You'll be taking on various Xenomorphs - Spitters, Warriors, Prowlers, Drones; they all behave pretty much as you'd expect them to with names like that - as well as spooky Weyland-Yutani synthetics that launch at you with alarming determination. Individually, few of your foes are challenging, but the true power of the Xenos lie in their ability to swarm and overwhelm you. Stay in one place for too long and you'll regret it. I certainly did.
Luckily, the marines have more than just firepower up their collective sleeve. Each class - more on that in a sec - not only rocks its own weapons but special abilities, too, and there's a (surprisingly stingy) selection of consumables dotted around the place in crates, such as incendiary ammo, and tech toys like turrets and drones. Though usually located close to ammo stations, it's always worth a good scout around a room for a crate before moving on, particularly as each level's hidden cache holds special spoils, too.
As for the classes? It's to Aliens: Fireteam Elite's credit that every single one of the five up for grabs - Gunner, Demolisher, Technician, Doc, and Recon - brings something fresh to the fight, and experimenting with them all was wonderfully satisfying, as there's not a duff one in the set. Yes, the Demolisher is probably the best bet for beginners - I cannot overstate just how good those rockets are at crowd control - but you can't underestimate the Technician's incredibly powerful sentry turret, either.
But wait - there's more! There's also a Perks system in which you must stack, Tetris style, a modest number of unlockable perks and modifiers to fit into your grid, and guns can be upgraded by clipping on a variety of attachments - muzzles, magazines, and scopes - which boost your rank, known here as your combat rating. Fans of the franchise will be delighted to know that you can even add and customise the placement of your own hand-painted decals to your weapons, too, just like those real-fake Marines. It's a shame you can only equip one at a time, though.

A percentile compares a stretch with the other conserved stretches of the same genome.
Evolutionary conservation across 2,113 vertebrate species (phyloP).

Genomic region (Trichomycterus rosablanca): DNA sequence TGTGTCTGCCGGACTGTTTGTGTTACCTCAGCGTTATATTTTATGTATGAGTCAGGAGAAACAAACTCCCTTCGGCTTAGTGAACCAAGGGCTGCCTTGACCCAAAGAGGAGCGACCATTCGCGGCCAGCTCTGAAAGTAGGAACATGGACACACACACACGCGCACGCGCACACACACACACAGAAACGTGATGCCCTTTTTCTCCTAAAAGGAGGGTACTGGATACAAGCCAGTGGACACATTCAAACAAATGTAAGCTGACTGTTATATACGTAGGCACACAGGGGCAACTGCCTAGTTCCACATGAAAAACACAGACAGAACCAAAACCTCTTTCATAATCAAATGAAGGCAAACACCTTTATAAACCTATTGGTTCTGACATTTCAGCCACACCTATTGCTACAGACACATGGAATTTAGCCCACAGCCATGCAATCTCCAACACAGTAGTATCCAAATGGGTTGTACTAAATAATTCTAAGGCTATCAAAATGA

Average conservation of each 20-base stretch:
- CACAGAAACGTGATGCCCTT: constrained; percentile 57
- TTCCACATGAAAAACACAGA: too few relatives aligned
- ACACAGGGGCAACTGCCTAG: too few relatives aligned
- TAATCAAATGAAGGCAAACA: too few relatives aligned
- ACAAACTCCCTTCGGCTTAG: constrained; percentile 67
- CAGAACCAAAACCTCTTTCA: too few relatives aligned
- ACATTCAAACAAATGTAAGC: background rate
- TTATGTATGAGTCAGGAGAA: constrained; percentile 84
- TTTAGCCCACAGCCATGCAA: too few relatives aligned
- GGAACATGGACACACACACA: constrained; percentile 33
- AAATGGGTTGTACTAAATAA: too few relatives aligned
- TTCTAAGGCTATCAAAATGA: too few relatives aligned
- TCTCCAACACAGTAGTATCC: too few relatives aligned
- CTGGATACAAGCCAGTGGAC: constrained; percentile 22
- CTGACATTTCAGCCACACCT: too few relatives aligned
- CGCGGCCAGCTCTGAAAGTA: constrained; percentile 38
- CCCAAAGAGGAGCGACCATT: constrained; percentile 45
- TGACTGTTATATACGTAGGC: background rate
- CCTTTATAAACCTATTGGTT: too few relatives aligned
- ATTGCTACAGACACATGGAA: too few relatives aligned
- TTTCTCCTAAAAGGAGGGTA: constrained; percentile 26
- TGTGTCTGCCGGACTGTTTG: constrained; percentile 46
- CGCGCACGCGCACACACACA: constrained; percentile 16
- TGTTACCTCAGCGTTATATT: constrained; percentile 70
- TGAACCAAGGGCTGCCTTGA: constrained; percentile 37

The guns themselves? Having played through twice and sampled every class - I admit I naturally gravitated to the Technician and Gunner - I rarely found a weapon I enjoyed as much as those provided in the vanilla loadout. Perhaps more surprisingly still, I rarely found a better weapon in each run, either. Weird.
Finally, there are Challenge Cards. Adding an extra layer of complexity - one requires you to complete a late-game mission without a downed squaddie, for instance, while another spawns more Xenos than usual - I suspect they're there, along with the unlockable Horde mode, to help prolong longevity and spice things up. But with just 12 missions - all of which recycle the same stand-here-shoot-this gameplay - I worry few other than the most ardent Alien fans will remain once you've completed the main campaign.
There are four chapters to survive, each one is neatly clipped into three separate missions, and each of those will take you around twenty minutes if you're with a pal, and maybe half an hour if you're playing solo. Between missions, you'll stop off at some strangely empty hub, which - beyond a requisitions store that cycles through new weapons, perks, attachments, and consumables, as well as cosmetics like armour items and paint for your guns - there's not really much to it given it's just three rooms and this is not even remotely an open-world game. Unless additional areas open up in future updates, I really don't understand it's purpose.
It wasn't entirely smooth sailing, either. We encountered a number of irritating audio glitches - one of which kept looping the sound of my teammate's heavy gun, even when he wasn't firing the thing - and sometimes the music seemed hilariously mismatched to the action on screen. Yeah, I get that's a weird complaint, but perhaps you'll understand it too when you get there.
Overall, though? Aliens: Fireteam Elite is exactly what it says on the tin. Stuffed with guns, gadgets, and plentiful alien goo, it's a frenetic cooperative firefight against some of sci-fi's most iconic monsters in an all-new tale that takes us beyond the original trilogy. No, it's not the most sophisticated shooter, and no, its truncated runtime is unlikely to occupy you for more than a couple of nights, but it's an unashamedly good romp that'll hopefully satisfy your Ripley power fantasies, too.